There won't be a full consumer launch for Google Glass any time soon. Only about a year after offering Google Glass for purchase by developers, Google has announced it will be shutting down sales of the device, as well as its Google Explorer program for developers, on January 19.
But Glass is not dead. The company says this is only the end of the first, experimental phase of the product. The Glass team will be moving out of Google [x], the company's R&D wing, and becoming its own division. Rumors are already circulating of a Google Glass 2.0 and in a Google+ post the company has said that development around the product will continue. “We still have some work to do, but now we’re ready to put on our big kid shoes and learn how to run,” the company said. “...In the meantime, we’re continuing to build for the future, and you’ll start to see future versions of Glass when they’re ready.”
While Google has always shied away from calling Glass an actual finished product, news of the sales pull back shouldn't surprise most. When Glass debuted in 2013 applicants for the Explorer program flooded Google with a plethora of novel ideas for the device. The Twitter hashtag #IfIHadGlass saw proof of concepts for everything from augmented reality games, to fitness apps, to hands-free assistance for doctors and nurses, to even early warning systems for natural disasters.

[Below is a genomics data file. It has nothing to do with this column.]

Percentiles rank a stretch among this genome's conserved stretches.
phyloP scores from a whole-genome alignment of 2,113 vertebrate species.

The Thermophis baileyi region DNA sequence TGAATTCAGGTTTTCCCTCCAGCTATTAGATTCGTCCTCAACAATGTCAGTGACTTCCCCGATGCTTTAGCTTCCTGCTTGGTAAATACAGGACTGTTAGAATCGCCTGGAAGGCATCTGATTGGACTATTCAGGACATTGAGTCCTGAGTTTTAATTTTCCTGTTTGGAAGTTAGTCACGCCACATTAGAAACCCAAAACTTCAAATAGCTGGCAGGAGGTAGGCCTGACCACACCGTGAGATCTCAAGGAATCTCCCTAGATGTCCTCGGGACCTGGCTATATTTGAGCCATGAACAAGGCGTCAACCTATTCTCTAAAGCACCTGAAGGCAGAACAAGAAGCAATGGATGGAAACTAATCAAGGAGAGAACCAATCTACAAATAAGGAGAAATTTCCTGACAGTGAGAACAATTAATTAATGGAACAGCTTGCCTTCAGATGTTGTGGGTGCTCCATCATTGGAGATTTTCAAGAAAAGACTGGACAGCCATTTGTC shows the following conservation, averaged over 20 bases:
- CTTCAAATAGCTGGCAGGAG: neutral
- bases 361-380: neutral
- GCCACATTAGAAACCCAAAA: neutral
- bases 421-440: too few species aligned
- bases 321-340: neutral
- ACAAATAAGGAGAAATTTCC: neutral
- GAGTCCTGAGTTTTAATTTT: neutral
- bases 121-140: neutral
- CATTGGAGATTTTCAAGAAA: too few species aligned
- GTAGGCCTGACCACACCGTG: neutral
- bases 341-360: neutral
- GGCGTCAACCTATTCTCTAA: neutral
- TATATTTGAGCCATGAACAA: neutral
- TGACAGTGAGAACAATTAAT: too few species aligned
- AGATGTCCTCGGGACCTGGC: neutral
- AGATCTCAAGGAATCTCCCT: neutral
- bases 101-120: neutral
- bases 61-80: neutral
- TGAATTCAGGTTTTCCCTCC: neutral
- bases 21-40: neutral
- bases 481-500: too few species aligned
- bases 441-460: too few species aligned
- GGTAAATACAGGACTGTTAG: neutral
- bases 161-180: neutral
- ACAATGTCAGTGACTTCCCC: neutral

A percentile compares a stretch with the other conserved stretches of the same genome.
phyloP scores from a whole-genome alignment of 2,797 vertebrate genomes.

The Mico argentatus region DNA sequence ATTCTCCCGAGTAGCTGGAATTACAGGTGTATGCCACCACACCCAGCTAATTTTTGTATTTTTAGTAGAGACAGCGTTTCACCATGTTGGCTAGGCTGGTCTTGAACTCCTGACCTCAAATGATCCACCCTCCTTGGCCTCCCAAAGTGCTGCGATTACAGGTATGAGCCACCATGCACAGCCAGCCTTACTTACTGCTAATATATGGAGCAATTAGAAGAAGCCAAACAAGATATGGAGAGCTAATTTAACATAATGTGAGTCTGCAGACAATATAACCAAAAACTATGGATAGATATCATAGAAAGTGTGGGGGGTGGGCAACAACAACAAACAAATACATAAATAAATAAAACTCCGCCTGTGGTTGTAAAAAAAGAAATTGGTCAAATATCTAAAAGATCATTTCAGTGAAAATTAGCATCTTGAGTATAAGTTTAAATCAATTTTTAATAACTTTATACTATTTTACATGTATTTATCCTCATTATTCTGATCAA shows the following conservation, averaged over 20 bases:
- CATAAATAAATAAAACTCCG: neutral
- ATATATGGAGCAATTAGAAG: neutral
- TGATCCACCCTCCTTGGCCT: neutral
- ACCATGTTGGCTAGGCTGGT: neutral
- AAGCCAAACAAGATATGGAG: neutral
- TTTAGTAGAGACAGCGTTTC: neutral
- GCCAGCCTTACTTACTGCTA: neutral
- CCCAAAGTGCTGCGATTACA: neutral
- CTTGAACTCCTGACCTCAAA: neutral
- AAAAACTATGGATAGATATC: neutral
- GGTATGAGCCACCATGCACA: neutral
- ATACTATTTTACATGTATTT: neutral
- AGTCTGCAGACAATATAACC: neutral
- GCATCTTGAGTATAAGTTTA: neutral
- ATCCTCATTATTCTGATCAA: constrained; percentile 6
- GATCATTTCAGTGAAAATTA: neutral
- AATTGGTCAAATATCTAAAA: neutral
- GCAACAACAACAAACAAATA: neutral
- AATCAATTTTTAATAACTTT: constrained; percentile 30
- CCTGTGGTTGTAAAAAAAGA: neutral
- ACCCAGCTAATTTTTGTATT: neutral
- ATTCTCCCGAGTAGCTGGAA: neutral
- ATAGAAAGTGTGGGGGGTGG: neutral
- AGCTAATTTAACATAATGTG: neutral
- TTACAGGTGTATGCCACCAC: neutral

And some of those results have come to fruition. Beckhoff Automation uses Glass to control industrial robots. Droiders, a Spanish software company, has developed applications for performing augmented surgeries and dental procedures with Glass. And Philips Healthcare has demonstrated Glass as a patient monitoring platform.
But while there have been a lot of exciting developments around Glass, the device just hasn't been able to penetrate the public consciousness in a big way. Spotting a Glass user outside of events like CES and SXSW is like seeing a double rainbow at night. Those “Glass Explorers” by the way? You're not very likely to hear them being called explorers.
Restaurants and bars have banned Google Glass because of (likely justified) fears that people would be using it to secretly record each other. And Google set some legitimate app developers back when it removed Glass's facial recognition capability after public concern that the device could be used to unknowingly invade our privacy. Rather than embracing Glass as an exciting new interactive interface, the general public is more concerned with so-called “Glassholes” acting...well, like Glassholes.
However, there may be still some innovative applications on the horizon. While Google will no longer be fulfilling orders for Google Glass after this week, the company has pledged to continue supporting companies that have already adopted Glass.
How do you feel about this move from Google? What improvements do you think the next version of Glass will need? Let us know in the comments section below.
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Chris Wiltz is the Managing Editor of Design News.